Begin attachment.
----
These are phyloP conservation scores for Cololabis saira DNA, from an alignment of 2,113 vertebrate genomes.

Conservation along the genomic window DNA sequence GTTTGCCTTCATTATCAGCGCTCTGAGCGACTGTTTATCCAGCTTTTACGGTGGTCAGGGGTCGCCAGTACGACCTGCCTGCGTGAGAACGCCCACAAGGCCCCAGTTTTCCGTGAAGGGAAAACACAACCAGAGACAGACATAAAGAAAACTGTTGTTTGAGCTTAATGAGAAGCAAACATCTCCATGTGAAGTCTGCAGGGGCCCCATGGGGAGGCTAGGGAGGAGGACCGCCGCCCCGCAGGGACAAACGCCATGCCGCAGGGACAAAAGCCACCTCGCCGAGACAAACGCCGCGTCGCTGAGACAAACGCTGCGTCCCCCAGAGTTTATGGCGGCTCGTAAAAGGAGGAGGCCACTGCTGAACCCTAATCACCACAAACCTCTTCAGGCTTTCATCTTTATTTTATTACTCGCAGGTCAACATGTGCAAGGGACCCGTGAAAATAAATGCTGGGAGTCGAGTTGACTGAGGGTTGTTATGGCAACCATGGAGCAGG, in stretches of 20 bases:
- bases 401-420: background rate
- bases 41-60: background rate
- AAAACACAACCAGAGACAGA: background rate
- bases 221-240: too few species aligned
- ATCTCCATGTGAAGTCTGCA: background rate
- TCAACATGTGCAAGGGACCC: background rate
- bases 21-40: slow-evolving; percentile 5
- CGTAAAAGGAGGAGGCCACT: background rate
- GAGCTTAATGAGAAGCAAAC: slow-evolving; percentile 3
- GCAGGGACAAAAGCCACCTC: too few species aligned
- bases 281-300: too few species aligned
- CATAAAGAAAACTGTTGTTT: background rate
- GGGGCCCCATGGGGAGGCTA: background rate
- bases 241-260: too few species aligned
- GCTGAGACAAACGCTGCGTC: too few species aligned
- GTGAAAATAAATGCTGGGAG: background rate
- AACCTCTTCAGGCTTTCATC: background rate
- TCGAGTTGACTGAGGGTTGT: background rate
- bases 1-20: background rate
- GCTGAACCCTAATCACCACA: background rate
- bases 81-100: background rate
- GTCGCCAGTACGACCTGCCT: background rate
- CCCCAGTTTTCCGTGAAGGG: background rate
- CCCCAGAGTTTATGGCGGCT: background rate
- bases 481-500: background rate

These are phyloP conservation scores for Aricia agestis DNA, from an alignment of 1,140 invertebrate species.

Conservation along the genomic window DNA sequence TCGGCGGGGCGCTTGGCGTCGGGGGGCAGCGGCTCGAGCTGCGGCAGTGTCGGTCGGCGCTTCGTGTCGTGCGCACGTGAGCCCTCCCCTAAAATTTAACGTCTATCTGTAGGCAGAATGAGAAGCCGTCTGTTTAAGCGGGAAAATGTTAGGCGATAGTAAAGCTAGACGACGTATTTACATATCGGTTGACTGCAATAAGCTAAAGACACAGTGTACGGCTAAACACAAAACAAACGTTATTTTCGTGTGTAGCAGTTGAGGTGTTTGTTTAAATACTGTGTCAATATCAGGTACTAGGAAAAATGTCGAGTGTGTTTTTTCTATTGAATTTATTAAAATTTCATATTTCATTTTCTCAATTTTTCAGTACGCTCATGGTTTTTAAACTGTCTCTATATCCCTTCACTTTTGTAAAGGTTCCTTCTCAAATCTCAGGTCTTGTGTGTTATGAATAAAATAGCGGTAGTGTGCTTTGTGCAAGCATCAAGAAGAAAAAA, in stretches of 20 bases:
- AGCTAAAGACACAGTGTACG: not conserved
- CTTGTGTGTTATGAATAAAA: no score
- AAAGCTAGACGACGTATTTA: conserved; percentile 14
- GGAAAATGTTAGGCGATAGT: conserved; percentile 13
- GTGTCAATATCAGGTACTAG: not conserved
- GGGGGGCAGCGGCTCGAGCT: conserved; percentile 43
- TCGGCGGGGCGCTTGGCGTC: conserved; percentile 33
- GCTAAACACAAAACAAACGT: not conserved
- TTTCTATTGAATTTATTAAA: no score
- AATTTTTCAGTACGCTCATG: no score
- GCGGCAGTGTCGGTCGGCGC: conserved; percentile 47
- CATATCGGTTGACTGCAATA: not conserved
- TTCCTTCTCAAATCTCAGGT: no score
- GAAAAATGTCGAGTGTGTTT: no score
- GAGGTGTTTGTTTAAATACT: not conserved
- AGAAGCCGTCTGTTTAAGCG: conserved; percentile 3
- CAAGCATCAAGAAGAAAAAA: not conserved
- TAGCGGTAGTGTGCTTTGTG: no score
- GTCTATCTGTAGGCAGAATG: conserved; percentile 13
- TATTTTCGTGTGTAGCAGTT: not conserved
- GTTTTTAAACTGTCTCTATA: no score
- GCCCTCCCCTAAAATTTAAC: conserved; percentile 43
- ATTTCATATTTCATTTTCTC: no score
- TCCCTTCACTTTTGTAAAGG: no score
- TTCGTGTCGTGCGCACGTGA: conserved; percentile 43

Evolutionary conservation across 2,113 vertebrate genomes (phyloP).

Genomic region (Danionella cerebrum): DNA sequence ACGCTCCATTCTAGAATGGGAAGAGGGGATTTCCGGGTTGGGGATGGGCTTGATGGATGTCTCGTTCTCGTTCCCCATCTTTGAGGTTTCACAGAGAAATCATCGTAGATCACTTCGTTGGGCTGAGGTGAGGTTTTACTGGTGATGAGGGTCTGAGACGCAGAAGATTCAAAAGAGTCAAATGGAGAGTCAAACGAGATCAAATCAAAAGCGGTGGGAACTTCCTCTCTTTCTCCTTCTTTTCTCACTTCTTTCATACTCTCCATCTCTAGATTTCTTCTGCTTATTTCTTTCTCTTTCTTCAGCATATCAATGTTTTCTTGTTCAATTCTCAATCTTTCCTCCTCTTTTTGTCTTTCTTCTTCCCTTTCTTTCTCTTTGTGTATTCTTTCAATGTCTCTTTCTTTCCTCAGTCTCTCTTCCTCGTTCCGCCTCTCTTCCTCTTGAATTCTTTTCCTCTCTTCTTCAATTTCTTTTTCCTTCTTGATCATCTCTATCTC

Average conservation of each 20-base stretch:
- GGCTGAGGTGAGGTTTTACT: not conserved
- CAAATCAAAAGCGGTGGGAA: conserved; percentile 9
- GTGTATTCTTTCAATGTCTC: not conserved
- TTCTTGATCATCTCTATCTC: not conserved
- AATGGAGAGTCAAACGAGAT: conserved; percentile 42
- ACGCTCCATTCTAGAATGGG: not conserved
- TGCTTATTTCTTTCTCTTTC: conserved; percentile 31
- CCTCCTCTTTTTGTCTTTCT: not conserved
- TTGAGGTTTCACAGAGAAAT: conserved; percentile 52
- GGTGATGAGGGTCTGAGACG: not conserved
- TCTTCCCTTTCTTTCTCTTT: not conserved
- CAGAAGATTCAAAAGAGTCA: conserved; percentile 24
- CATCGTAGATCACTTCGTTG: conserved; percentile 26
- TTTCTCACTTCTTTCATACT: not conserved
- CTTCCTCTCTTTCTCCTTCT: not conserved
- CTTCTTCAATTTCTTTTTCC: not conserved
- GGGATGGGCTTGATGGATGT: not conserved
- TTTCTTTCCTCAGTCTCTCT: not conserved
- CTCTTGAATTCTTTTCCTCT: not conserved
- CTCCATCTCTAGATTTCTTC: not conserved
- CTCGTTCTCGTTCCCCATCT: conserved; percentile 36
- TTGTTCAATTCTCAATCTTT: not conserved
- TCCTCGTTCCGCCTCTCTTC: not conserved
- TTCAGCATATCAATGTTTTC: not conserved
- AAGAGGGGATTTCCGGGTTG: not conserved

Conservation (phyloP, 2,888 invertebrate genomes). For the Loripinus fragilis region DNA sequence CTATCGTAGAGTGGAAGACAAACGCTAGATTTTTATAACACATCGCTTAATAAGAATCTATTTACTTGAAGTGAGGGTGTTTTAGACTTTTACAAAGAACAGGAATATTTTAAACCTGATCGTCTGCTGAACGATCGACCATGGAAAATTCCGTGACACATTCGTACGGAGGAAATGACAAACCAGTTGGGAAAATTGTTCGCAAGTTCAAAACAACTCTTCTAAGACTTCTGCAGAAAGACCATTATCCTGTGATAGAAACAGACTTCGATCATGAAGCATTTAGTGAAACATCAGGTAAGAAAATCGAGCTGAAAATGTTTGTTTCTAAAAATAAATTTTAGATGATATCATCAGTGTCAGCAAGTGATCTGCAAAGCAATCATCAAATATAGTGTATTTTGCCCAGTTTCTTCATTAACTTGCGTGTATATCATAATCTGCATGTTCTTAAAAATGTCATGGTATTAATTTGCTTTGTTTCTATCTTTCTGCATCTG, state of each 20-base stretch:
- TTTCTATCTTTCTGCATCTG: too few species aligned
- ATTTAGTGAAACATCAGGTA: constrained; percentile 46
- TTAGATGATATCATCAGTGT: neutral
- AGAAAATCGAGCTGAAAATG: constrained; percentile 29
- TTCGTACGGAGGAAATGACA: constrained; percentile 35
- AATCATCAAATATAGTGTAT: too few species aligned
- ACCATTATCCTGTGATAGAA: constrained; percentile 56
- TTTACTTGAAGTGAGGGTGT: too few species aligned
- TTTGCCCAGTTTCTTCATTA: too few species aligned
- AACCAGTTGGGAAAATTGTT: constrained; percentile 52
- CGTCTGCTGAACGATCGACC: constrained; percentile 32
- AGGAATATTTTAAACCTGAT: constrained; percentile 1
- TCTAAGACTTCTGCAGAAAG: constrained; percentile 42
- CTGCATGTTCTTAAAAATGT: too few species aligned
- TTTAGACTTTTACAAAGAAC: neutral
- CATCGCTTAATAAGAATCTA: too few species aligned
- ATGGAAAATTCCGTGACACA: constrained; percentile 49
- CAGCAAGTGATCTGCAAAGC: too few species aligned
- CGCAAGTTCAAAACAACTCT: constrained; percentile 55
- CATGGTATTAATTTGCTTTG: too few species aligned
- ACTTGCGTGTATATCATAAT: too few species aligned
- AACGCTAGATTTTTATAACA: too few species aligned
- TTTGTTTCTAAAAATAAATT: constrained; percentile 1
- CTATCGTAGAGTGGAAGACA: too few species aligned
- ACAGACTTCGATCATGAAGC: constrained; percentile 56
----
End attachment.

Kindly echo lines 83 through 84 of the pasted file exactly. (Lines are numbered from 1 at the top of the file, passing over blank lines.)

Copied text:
Conservation (phyloP, 2,888 invertebrate genomes). For the Loripinus fragilis region DNA sequence CTATCGTAGAGTGGAAGACAAACGCTAGATTTTTATAACACATCGCTTAATAAGAATCTATTTACTTGAAGTGAGGGTGTTTTAGACTTTTACAAAGAACAGGAATATTTTAAACCTGATCGTCTGCTGAACGATCGACCATGGAAAATTCCGTGACACATTCGTACGGAGGAAATGACAAACCAGTTGGGAAAATTGTTCGCAAGTTCAAAACAACTCTTCTAAGACTTCTGCAGAAAGACCATTATCCTGTGATAGAAACAGACTTCGATCATGAAGCATTTAGTGAAACATCAGGTAAGAAAATCGAGCTGAAAATGTTTGTTTCTAAAAATAAATTTTAGATGATATCATCAGTGTCAGCAAGTGATCTGCAAAGCAATCATCAAATATAGTGTATTTTGCCCAGTTTCTTCATTAACTTGCGTGTATATCATAATCTGCATGTTCTTAAAAATGTCATGGTATTAATTTGCTTTGTTTCTATCTTTCTGCATCTG, state of each 20-base stretch:
- TTTCTATCTTTCTGCATCTG: too few species aligned